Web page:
I hadn’t heard much of Bjork’s music, but the building excitement around her career-retrospective at the MOMA led to me to get pretty excited about the show… And then the reviews came in. They were harsh. Suddenly, I wasn’t so sure about the exhibit.
But I went, just the same as a lot of other people have been doing, judging by the lines. Was it horrid? Not exactly; there are some astonishing costumes on display, and an intriguing behind-the-scenes feeling permeates the exhibit. If only it wasn’t all presented in the jumbled, jumpy, what’s-going-on-here fashion it is. That feeling begins to creep in not long after you pick up your “timed” tickets, which tell you at which hour you’ll be able to see the show. After patiently waiting your turn, you are told the section of the show you have waited to see doesn’t include any of Bjork’s music videos, nor the specially-commissioned 10-minute clip for her new song “Black Lake”.
Once you walk into “Songlines”, the portion of the show you do get to see, you’re handed an iPod with headphones. A twisted tale of equal parts story-book puzzlement and art-school pretension plays, but switches abruptly to a new chapter whenever you walk into a different room. And how about those rooms? There are plenty of scribbly diaries, which might be awesome if you know every Bjork lyric and then got to see them IN HER HANDWRITING…But I’m not one of those people, and thus the diaries are of moderate interest. The costumes, on the other hand, are simply astonishing. There is a model for Bjork’s debut album cover, robot lovers, and an orange-haired Bjork in a big blue dress. These costumes, presented predictably but still plenty cool, leave more to be wanted from the rest of the exhibit. Something less abrupt, more cohesively arranged, and, most importantly, explanatory. If you don’t know who Bjork is, MOMA won’t try to help. “Songlines” features no introductory writing plastered on the wall, as we expect from museum shows, nor any explanation of the making of these albums or the creative process (besides those diaries). Die-hard Bjork fans, meanwhile, will find lots to admire, while the rest of us stumble around, intrigued, perplexed, and disappointed by it all.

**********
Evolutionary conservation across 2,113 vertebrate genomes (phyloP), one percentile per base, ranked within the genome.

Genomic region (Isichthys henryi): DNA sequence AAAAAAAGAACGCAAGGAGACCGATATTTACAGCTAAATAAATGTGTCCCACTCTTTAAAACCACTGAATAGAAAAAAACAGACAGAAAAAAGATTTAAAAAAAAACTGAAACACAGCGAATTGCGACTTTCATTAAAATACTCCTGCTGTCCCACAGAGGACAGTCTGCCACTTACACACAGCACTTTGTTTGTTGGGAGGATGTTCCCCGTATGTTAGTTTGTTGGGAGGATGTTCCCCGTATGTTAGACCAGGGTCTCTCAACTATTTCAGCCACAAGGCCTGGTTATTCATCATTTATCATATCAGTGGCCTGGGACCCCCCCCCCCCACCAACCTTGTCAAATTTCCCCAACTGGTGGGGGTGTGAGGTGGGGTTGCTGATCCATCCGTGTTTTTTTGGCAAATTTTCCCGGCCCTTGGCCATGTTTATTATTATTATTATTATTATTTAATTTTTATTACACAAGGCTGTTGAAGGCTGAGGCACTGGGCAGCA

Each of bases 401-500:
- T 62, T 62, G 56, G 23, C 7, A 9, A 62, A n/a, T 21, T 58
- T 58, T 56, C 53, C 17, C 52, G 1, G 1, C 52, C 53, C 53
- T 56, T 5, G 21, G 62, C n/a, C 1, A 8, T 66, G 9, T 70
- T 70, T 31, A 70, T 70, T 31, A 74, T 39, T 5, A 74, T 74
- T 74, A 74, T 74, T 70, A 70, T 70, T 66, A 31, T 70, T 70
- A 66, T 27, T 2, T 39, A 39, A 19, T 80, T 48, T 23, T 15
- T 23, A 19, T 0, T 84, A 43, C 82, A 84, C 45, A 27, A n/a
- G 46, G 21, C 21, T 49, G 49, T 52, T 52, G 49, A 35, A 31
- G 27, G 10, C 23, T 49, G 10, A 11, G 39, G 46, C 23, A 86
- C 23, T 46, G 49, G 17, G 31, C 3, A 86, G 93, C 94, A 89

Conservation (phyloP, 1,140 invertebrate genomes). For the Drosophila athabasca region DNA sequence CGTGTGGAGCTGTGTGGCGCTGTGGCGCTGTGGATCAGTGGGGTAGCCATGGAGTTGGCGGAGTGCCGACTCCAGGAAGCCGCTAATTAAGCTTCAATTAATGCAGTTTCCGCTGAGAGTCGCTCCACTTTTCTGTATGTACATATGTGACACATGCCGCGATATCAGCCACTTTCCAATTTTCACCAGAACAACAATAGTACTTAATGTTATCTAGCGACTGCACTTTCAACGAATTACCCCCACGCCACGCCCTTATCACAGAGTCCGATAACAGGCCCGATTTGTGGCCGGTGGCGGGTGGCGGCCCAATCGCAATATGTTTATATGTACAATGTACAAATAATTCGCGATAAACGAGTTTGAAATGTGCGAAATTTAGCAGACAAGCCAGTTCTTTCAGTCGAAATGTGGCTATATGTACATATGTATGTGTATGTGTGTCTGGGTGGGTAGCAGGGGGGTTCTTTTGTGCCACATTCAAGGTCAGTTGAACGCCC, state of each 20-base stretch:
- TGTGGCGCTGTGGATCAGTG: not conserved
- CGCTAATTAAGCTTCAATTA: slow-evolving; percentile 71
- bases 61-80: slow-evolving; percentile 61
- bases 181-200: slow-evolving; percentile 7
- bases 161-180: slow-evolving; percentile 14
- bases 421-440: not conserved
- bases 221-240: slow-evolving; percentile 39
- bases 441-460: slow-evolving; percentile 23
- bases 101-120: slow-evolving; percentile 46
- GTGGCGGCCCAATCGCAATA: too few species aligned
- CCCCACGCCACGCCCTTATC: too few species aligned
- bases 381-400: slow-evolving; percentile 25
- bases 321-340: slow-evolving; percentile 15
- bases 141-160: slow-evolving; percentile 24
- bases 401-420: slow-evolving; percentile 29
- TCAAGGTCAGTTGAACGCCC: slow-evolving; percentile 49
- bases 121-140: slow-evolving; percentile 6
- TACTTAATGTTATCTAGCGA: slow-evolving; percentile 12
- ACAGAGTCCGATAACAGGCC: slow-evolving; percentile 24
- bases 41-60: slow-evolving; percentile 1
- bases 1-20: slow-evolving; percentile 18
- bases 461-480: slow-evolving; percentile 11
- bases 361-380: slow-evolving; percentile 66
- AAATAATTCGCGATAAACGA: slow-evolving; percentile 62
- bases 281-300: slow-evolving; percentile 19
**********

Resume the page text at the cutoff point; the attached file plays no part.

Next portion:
When standing in line for the Bjork retrospective, I was struck by a spectacular sight: all nine of her album covers displayed chronologically on a black wall. What was the inspiration for these mini-art pieces? While there are no answers in the Bjork show, another MOMA exhibit, Making Music Modern: Design for the Ear and Eye, attempts to trace the relationship of music and design over more than six decades. There’s not a lot of explaining in the show and minimal behind-the-scenes info is provided. But there’s plenty to look at, all of it stuffed into one medium-sized room and most of it fascinating. There’s a wall of iconic album covers (think Sgt. Pepper, Exile on Main St., Dark Side of the Moon, and Remain in Light) that you know and love and are given a chance to reconsider in a contextualized setting. Elsewhere, there are posters and pamphlets, speakers and headphones, and lots more. Like the Bjork show, MOMA could have put a little more thought into the show’s organization, but there’s enough here to sufficiently immerse and educate, and occasionally wow.
There were other non-music shows that caught my eye, then forced to me think and evaluate, at MOMA. “The Forever Now: Contemporary Painting in an Atemporal World” wasn’t as revelatory as it’s description but presents a lot of interesting art, some captivatingly experimental, some straight-up magnificent. A cinematic surprise can be found on the museum’s bottom floor, where “100 Years in Post-Production: Resurrecting a Lost Landmark of Black Film History” stands to educate, challenge, and anger viewers. The exhibit presents footage for an all-black feature film, shot in 1913 and left on the cutting room floor for a century. What if this film, and not D.W. Griffith’s controversial Birth of a Nation, had sent shockwaves through America in the early 20th century? Might Hollywood be a more diverse, accepting place today? The show pokes at the heart and provokes the brain, bringing to life an alternate history of cinema that exists only in the mind.
The sights that thrilled me most at MOMA were placed on the two floors devoted to modern art history. Nothing new-fangled could be found there, only fresh, invigorating masterworks. like this, and this, and this too. Art history can seem stiff when found in textbooks, but the MOMA lets us see masterworks anew. And, really, who wouldn’t want a close-up look at van Gogh’s swirling blue sky, or Pollack’s messily magnificent splotches of color, or Warhol’s bright, bold soup cans. And that’s just the beginning. Rich, eclectic, and exhilarating, these rooms of art make it clear: the best art must be seen up close, in person, together, immediately.